The Daily Herald reports that the Court of Guardianship held an open house Friday, in cooperation with Body, Mind and Spirit Foundation (BMSF) and Youth and Family Centre.
In her welcoming remarks, Anastasia Simmons reminded her audience about the universal Children’s Rights Day observed November 20, and of Saba’s delegation to the 20th anniversary celebrations of the Youth Fund of the Netherlands Antilles JENA in Curaçao. Several community-based organisations working with youth sponsored the trip and the children were happy to tell about their experiences there.
Acting Island Governor Franklin Wilson addressed the few gathered parents and children, stressing that while the children’s rights are not taken lightly, it was a fairly recent struggle to get these internationally recognised and work is still needed in creating awareness and monitoring their protection. He said the local government is championing the rights of the child and marked attempts to combat child abuse and neglect. The Saba government seeks to ensure that all children go to school and have a proper living environment, as well as adequate nutrition, Wilson said.
The manager of BMSF spoke about the various anti- bullying efforts promoted by the organisation, which has broadened its mission to encompass not just issues related to the child’s healthy development, puberty, reproductive health and teenage pregnancy, but also their behaviour in exposing them to health risks. These include anti-addiction campaigns and motivational programmes for an active and balanced healthy lifestyle.
Youth and Family Centre’s director Ankie Blank mentioned the importance of structural development within the family and gave tips to parents on how to set-up healthy routines and encouraged them to visit the centre. She said children need “house rules,” have to show respect in communicating with others and have limited television-time each day.
Simmons mentioned several changes within the Court of Guardianship, such as its relocation to a new office in The Bottom. The Court of Guardianship, also known as the Office for the Welfare of the Child, introduced a US $28 fee anytime the office is tasked to complete research or make requests to a judge. The fees are to be paid to the court recorder and are applicable to cases of divorce involving custody of children, child allowance and adoption, changing of a child’s name or requests for guardianship. “Another area that is being strongly looked into on a criminal basis is sexual abuse of minors,” said Simmons. She added that this includes “sexual abuse relating to human trafficking of young children, boys and girls,” as well as “the relationship of the minor with an adult person.” Local authorities are investigating if the family “is using the child to create a dependency of a minor towards parent or an adult man or woman as lover,” she said.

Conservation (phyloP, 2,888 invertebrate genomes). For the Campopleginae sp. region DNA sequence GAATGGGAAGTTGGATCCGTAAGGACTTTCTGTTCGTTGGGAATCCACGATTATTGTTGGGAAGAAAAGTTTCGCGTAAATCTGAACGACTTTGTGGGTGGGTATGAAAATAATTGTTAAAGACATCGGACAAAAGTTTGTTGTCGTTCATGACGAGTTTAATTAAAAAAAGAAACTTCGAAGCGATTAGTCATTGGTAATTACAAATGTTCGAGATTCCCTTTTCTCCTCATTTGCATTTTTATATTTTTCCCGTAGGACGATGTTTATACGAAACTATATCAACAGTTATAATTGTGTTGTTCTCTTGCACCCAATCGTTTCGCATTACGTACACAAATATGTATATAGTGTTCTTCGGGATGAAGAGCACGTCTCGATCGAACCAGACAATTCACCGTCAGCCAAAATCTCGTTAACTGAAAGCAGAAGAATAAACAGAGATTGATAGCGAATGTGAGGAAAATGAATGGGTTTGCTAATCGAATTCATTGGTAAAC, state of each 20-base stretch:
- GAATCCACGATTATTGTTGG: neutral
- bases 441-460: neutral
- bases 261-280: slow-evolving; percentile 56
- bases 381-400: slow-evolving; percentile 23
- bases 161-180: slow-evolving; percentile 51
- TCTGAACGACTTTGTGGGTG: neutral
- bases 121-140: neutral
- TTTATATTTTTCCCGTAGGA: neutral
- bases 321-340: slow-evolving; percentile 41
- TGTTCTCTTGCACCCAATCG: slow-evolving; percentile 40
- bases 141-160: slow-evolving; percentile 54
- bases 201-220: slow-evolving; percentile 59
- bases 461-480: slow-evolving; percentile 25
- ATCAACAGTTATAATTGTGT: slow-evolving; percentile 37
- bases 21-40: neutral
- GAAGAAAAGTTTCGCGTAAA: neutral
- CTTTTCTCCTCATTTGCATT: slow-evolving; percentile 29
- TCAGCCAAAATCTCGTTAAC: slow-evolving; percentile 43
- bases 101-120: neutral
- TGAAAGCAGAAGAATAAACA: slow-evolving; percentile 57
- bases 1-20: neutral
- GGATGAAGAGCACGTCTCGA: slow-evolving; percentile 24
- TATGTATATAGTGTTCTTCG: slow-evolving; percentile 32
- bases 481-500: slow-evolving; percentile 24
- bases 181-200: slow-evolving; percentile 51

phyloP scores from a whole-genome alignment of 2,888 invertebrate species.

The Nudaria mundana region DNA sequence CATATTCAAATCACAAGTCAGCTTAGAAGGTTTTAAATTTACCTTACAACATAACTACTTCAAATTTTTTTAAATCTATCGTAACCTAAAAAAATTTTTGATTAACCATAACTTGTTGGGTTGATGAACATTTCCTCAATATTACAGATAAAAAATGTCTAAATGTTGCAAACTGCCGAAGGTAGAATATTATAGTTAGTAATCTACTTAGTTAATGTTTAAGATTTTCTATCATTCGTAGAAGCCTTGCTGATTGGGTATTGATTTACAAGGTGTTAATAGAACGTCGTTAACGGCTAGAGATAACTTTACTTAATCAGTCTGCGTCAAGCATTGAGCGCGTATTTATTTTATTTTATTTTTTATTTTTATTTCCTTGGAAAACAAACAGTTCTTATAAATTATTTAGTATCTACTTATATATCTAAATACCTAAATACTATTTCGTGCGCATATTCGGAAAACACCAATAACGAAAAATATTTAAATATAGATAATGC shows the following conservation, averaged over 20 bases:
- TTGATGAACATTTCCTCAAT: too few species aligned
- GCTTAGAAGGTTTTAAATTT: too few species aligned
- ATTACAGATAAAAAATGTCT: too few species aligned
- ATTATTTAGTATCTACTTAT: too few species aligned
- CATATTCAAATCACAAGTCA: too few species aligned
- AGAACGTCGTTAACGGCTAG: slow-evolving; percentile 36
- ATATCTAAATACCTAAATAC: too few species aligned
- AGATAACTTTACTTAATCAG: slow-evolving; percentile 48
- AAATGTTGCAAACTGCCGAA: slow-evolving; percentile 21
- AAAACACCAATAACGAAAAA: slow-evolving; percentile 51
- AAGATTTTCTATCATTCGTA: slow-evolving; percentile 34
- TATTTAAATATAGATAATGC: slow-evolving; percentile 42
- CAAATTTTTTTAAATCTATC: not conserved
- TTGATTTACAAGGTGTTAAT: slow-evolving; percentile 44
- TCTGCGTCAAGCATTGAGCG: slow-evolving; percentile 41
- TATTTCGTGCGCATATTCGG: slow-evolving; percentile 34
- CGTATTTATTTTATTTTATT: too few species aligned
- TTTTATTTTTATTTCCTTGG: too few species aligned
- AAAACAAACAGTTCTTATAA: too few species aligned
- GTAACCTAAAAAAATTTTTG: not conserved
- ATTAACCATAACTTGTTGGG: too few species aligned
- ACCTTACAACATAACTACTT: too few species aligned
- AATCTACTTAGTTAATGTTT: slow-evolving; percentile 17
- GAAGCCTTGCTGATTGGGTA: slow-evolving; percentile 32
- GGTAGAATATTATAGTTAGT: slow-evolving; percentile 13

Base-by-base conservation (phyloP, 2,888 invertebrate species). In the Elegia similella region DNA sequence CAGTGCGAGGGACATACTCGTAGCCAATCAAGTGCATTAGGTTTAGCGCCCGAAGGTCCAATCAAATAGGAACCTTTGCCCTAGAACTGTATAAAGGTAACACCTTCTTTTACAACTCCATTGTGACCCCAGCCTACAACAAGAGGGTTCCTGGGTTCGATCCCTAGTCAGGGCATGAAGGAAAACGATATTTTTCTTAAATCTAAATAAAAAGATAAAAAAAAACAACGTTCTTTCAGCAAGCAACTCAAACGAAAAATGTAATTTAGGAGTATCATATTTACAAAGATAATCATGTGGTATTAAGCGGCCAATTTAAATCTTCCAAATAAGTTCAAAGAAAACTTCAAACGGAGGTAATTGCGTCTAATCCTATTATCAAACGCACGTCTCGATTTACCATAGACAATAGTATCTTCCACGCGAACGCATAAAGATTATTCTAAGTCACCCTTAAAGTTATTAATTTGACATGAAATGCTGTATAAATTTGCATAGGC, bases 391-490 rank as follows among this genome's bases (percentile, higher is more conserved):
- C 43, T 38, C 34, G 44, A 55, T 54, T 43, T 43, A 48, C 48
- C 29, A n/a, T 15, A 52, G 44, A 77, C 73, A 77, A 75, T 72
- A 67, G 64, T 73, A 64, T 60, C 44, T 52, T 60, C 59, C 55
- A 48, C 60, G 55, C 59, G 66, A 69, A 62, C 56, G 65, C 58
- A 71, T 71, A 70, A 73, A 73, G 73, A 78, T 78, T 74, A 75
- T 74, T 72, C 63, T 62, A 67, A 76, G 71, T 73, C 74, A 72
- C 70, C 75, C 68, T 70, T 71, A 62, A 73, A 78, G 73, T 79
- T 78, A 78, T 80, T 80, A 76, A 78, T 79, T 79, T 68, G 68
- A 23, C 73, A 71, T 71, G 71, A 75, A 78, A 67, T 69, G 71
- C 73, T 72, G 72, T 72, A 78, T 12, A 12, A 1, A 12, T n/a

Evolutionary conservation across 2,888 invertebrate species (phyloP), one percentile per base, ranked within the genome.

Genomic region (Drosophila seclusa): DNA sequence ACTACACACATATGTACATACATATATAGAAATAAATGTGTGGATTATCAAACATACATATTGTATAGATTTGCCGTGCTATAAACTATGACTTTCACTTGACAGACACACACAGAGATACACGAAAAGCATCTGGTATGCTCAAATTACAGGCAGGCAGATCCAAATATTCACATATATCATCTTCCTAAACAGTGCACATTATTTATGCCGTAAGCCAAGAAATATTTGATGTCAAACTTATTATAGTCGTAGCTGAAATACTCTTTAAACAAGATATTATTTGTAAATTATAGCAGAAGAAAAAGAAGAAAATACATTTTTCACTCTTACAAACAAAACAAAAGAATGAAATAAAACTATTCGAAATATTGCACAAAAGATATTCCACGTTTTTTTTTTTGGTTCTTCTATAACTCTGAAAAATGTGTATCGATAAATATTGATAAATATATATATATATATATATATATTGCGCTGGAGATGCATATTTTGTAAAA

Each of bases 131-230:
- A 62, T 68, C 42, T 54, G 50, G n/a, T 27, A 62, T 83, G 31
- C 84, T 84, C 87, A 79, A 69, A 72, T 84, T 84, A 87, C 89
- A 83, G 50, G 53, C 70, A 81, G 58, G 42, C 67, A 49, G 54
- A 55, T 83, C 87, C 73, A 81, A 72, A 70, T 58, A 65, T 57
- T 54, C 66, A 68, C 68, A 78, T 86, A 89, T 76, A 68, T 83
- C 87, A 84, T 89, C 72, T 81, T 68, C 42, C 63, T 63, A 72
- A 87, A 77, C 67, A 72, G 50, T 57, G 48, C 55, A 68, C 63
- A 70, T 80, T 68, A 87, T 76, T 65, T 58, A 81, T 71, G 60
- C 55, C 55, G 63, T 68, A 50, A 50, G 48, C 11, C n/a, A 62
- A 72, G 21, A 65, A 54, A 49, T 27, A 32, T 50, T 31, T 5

Authorities are also looking into cases in which parents are having “financial gain by permitting a minor to be involved with an adult, and if they are paying close attention to these relationships of the youth up to age 17.” Simmons is tasked to look into cases involving parents that allow minors “to often go, stay or be around an adult male or female’s home” in exchange for a certain gain for the parents. This, she indicated, involves the child abuser taking care of bills for the parents. “These parents will be punished just as harshly as the person that is committing the sexual abuse,” said Simmons.
She also spoke about visitation rights and parents’ responsibility to observe set dates. If these dates are not respected the presumption is that of the adult breaking the law. She warned parents to be aware of the consequences of their actions.
Many children from The Bottom later joined the plentiful buffet while BMSF set-up anti-bullying cartoons for the youth to enjoy.